People often ask me, “Wes, you’re so poor. How could I pretend to be a cool poor person and eat like you?”
At my poorest, I ate nothing for three weeks. I lost 25 pounds in a condition known scientifically as “starvation.” I had three pennies but couldn’t buy any food with them.
At my second poorest, while housed, I ate mostly rice and beans — sometimes with chopped tomatoes, garlic and onions added — sliced bread and butter and an occasional can of Chef Boyardee ravioli. Twice a month, I’d eat a two-egg omelet with sliced cheese. Sometimes I’d use peanut butter on the bread. Or I just ate the bread plain. If I woke up hungry at night, I’d usually eat a slice of bread with enough water to fill me up rather than make rice and beans.
When I’ve been homeless, I’ve usually had more money rather than less (no rent!), so in addition to the canned ravioli, which I’d then eat cold, I could also afford to eat fast food, such as cheeseburgers and fries.
Sardines are a great option. You can get them incredibly cheap in those big, oval, one-pound cans.
I’d save my precious cans of chunk light tuna fish packed in water for honored dinner guests. I’d add them to egg noodles with mayo and my most innocuous onions (red or Walla Walla, not yellow). “Poor” means drinking the juice from the tuna can right after opening it. It’s the best part.
I learned to love liver and onions. I stopped when my doctor said stop, but I have a new doctor, so I’m hoping I can start again. It’s cheap and good.
I have harvested blackberries from vines all around Seattle. You can’t kill them; they’re like locusts — there’s too many of them. You might as well eat the little monsters.
I learned to love SOS, also known as chipped beef on toast.
I think I’ve mentioned before that I used to buy Wisconsin Limburger cheese — back when it was way cheaper than it is now — and rolls. I would go to a Seattle park and sit on the grass and eat the rolls with Limburger on them. Limburger is not only a great source of protein; you get to eat in peace as everyone around you distances themselves by about 50 feet.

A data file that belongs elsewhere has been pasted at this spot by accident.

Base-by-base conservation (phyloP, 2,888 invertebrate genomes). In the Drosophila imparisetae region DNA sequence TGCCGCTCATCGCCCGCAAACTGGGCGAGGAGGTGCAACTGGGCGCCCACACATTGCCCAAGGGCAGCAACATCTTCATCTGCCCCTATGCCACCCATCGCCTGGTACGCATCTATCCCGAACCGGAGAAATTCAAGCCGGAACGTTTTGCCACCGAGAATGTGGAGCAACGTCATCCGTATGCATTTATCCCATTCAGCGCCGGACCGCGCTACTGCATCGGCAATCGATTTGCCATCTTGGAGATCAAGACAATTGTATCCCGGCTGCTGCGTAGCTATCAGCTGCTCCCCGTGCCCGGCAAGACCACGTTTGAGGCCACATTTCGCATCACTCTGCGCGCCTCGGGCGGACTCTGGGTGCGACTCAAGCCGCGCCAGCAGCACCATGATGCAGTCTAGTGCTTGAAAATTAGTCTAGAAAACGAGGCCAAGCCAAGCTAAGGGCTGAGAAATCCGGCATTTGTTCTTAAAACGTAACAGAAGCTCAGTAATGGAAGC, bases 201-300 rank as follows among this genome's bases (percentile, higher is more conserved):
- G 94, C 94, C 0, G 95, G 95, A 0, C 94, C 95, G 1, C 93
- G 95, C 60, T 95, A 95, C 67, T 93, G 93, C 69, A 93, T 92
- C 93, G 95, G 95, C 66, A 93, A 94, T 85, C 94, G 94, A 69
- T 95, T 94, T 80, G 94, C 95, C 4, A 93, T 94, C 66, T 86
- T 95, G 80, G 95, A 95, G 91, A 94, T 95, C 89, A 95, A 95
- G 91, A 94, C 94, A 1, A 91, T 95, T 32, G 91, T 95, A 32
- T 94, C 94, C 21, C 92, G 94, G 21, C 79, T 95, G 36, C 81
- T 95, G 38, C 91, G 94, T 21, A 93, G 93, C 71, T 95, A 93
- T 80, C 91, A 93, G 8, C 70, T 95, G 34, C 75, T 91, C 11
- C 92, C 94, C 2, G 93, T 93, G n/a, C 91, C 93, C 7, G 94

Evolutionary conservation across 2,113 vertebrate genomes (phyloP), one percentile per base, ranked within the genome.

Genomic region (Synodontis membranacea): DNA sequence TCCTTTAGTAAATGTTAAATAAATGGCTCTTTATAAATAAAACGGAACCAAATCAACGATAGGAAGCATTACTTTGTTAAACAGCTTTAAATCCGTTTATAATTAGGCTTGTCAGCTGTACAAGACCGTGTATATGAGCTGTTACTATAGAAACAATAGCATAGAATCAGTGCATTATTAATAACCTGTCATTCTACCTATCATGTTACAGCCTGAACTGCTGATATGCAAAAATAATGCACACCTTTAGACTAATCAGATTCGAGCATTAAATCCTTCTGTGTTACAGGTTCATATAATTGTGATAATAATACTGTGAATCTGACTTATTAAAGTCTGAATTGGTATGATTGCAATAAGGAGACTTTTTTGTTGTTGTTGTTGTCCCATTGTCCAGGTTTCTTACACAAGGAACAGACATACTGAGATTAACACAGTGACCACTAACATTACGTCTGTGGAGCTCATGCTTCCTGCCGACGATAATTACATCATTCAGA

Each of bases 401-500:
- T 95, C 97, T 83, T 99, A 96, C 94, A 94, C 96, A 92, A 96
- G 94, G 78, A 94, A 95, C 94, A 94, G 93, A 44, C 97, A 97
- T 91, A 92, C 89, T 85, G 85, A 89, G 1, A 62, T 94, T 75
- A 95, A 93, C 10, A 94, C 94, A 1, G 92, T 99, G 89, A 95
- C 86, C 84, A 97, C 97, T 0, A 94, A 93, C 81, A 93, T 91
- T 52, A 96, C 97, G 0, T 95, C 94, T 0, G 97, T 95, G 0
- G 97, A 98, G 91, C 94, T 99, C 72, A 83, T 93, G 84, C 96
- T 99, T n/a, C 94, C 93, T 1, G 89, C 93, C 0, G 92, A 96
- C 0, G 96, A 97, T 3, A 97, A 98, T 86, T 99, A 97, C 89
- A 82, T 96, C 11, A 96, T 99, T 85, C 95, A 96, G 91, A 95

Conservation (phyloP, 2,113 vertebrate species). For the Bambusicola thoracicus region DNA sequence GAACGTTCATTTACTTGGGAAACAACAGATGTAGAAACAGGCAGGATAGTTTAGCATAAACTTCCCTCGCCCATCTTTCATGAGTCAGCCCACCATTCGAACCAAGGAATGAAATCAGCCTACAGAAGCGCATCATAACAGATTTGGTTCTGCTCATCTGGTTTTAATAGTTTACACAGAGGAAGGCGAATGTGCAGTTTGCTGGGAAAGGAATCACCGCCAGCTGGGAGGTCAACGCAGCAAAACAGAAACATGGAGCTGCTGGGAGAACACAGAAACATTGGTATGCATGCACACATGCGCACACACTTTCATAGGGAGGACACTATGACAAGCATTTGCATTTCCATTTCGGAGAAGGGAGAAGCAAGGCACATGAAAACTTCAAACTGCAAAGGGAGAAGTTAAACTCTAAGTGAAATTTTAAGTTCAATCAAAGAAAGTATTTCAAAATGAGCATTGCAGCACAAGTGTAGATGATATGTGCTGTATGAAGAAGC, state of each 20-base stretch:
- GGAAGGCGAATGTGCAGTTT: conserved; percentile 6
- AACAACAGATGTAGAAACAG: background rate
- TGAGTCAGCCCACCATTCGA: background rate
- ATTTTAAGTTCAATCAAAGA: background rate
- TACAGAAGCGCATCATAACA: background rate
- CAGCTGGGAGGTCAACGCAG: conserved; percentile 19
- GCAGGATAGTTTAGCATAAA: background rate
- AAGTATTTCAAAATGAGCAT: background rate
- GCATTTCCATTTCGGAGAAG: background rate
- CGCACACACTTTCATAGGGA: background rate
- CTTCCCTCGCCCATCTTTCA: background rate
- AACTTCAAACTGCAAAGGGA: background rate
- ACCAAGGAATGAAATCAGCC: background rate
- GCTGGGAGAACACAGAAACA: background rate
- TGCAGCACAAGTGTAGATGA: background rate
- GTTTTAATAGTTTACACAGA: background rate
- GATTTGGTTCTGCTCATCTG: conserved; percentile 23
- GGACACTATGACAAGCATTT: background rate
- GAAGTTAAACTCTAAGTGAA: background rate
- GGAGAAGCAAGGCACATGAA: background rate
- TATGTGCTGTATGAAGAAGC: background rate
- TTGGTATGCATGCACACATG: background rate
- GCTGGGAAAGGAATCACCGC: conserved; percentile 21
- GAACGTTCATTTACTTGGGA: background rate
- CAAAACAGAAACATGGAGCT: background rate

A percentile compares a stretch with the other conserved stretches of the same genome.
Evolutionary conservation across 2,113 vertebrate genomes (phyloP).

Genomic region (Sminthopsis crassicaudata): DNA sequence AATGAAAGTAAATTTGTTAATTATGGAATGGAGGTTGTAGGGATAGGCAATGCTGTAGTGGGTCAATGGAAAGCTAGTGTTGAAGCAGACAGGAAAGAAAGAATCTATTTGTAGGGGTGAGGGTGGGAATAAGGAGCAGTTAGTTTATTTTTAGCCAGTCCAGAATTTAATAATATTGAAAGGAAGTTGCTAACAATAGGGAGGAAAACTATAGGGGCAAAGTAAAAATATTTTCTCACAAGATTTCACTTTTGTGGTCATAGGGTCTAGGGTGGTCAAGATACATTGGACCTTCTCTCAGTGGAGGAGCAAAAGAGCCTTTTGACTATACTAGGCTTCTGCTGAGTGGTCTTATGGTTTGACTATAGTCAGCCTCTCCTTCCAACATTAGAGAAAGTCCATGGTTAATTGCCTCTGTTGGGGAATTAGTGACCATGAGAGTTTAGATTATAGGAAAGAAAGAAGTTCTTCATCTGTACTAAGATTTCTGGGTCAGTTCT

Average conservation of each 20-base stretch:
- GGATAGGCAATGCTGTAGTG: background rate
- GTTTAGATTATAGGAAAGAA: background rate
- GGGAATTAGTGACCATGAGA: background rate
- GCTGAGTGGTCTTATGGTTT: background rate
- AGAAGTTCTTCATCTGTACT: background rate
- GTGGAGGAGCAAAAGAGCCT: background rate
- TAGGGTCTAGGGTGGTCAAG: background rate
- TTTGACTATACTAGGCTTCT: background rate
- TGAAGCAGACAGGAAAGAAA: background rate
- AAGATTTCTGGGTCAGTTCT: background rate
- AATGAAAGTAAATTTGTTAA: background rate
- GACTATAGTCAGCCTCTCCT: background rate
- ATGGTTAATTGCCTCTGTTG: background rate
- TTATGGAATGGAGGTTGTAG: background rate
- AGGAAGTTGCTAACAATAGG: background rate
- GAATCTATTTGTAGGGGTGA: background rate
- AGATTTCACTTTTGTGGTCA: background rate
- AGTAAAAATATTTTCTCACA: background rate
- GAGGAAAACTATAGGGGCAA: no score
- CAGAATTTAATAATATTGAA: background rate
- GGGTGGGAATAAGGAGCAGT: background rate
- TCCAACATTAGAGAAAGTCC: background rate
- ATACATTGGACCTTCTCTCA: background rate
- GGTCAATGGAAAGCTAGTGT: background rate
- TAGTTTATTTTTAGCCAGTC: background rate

When I was about 8, my mother and I lived for several months in a garage that had been converted to an apartment. It had a kitchen with a stove that could burn either kerosene or wood. Kerosene and wood cost too much, so dinner was made in an electric skillet most of the time. My favorite was electric skillet buttered Wonder Bread balls. You put two tablespoons of butter in the pan, melt it, wad up a slice of Wonder Bread and roll the wad around in the butter, letting it soak the butter up. It was a delicacy.
My experience with eating rice and beans made me a star at Oxfam events. I get invited to these because I’m a known poor person. They give you a “random” number when you walk in and — based on the number they assign you — you get your make-believe economic class for the event. I’ve always got “dirt poor.” I think the whole deal is rigged. You get a meal based on your class. I always take chopsticks to these events so I don’t have to eat my rice and beans with my hands. I eat them with enthusiasm, just like I did those years when that was almost always what was for dinner.
I hope you wonder how our vendors eat. You buy the paper from a vendor, probably. You might pay a tip, we hope. Well, the tip goes entirely to the vendor. Thank you very much.
They buy food with the proceeds.
The important thing to understand is that these newspapers aren’t as free as we’d like. We want a Real Change genie who’d just wrinkle her nose and pop these papers into existence, but no. We have to have a staff to put these things out. Plus more staff to make sure that the distribution happens and sales go on without undue hitches.
All that in addition to the mere cost of printing these things. Printers charge to run the presses.
Please contribute. No one likes cold canned ravioli.
Read more of the Jun 1-7, 2022 issue.